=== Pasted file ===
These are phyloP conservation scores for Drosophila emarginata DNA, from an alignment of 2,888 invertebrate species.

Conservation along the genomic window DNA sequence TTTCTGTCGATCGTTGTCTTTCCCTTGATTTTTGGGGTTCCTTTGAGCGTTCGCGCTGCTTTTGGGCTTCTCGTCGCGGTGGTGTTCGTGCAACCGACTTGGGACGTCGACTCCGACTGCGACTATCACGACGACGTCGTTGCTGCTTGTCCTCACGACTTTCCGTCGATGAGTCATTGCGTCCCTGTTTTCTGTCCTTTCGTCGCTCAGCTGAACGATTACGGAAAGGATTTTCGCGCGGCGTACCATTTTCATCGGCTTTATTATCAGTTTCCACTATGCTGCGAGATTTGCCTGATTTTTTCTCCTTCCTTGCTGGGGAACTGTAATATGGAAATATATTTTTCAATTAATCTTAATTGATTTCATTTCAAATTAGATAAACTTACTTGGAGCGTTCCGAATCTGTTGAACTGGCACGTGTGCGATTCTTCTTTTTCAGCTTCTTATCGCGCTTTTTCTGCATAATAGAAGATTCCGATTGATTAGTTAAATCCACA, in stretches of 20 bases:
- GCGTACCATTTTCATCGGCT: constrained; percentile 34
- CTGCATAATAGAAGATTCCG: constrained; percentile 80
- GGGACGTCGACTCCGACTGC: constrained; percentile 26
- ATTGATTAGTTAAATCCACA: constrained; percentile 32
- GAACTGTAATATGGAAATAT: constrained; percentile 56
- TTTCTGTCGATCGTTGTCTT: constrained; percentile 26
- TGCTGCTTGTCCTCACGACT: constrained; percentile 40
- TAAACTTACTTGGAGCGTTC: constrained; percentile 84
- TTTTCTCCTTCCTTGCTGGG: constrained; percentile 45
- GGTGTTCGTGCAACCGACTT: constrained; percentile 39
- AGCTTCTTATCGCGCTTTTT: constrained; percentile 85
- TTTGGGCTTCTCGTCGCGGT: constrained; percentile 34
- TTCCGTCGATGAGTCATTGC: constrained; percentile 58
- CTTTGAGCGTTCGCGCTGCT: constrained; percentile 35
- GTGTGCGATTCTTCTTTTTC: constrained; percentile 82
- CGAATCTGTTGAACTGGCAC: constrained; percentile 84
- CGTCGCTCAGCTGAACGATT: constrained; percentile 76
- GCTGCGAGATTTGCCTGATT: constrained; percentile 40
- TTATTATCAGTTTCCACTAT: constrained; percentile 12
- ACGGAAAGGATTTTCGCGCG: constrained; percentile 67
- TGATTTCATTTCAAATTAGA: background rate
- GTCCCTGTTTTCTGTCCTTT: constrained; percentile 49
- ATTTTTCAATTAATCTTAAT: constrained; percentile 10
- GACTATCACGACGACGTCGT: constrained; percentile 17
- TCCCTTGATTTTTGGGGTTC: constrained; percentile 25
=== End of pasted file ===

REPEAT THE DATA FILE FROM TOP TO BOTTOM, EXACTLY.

These are phyloP conservation scores for Drosophila emarginata DNA, from an alignment of 2,888 invertebrate species.

Conservation along the genomic window DNA sequence TTTCTGTCGATCGTTGTCTTTCCCTTGATTTTTGGGGTTCCTTTGAGCGTTCGCGCTGCTTTTGGGCTTCTCGTCGCGGTGGTGTTCGTGCAACCGACTTGGGACGTCGACTCCGACTGCGACTATCACGACGACGTCGTTGCTGCTTGTCCTCACGACTTTCCGTCGATGAGTCATTGCGTCCCTGTTTTCTGTCCTTTCGTCGCTCAGCTGAACGATTACGGAAAGGATTTTCGCGCGGCGTACCATTTTCATCGGCTTTATTATCAGTTTCCACTATGCTGCGAGATTTGCCTGATTTTTTCTCCTTCCTTGCTGGGGAACTGTAATATGGAAATATATTTTTCAATTAATCTTAATTGATTTCATTTCAAATTAGATAAACTTACTTGGAGCGTTCCGAATCTGTTGAACTGGCACGTGTGCGATTCTTCTTTTTCAGCTTCTTATCGCGCTTTTTCTGCATAATAGAAGATTCCGATTGATTAGTTAAATCCACA, in stretches of 20 bases:
- GCGTACCATTTTCATCGGCT: constrained; percentile 34
- CTGCATAATAGAAGATTCCG: constrained; percentile 80
- GGGACGTCGACTCCGACTGC: constrained; percentile 26
- ATTGATTAGTTAAATCCACA: constrained; percentile 32
- GAACTGTAATATGGAAATAT: constrained; percentile 56
- TTTCTGTCGATCGTTGTCTT: constrained; percentile 26
- TGCTGCTTGTCCTCACGACT: constrained; percentile 40
- TAAACTTACTTGGAGCGTTC: constrained; percentile 84
- TTTTCTCCTTCCTTGCTGGG: constrained; percentile 45
- GGTGTTCGTGCAACCGACTT: constrained; percentile 39
- AGCTTCTTATCGCGCTTTTT: constrained; percentile 85
- TTTGGGCTTCTCGTCGCGGT: constrained; percentile 34
- TTCCGTCGATGAGTCATTGC: constrained; percentile 58
- CTTTGAGCGTTCGCGCTGCT: constrained; percentile 35
- GTGTGCGATTCTTCTTTTTC: constrained; percentile 82
- CGAATCTGTTGAACTGGCAC: constrained; percentile 84
- CGTCGCTCAGCTGAACGATT: constrained; percentile 76
- GCTGCGAGATTTGCCTGATT: constrained; percentile 40
- TTATTATCAGTTTCCACTAT: constrained; percentile 12
- ACGGAAAGGATTTTCGCGCG: constrained; percentile 67
- TGATTTCATTTCAAATTAGA: background rate
- GTCCCTGTTTTCTGTCCTTT: constrained; percentile 49
- ATTTTTCAATTAATCTTAAT: constrained; percentile 10
- GACTATCACGACGACGTCGT: constrained; percentile 17
- TCCCTTGATTTTTGGGGTTC: constrained; percentile 25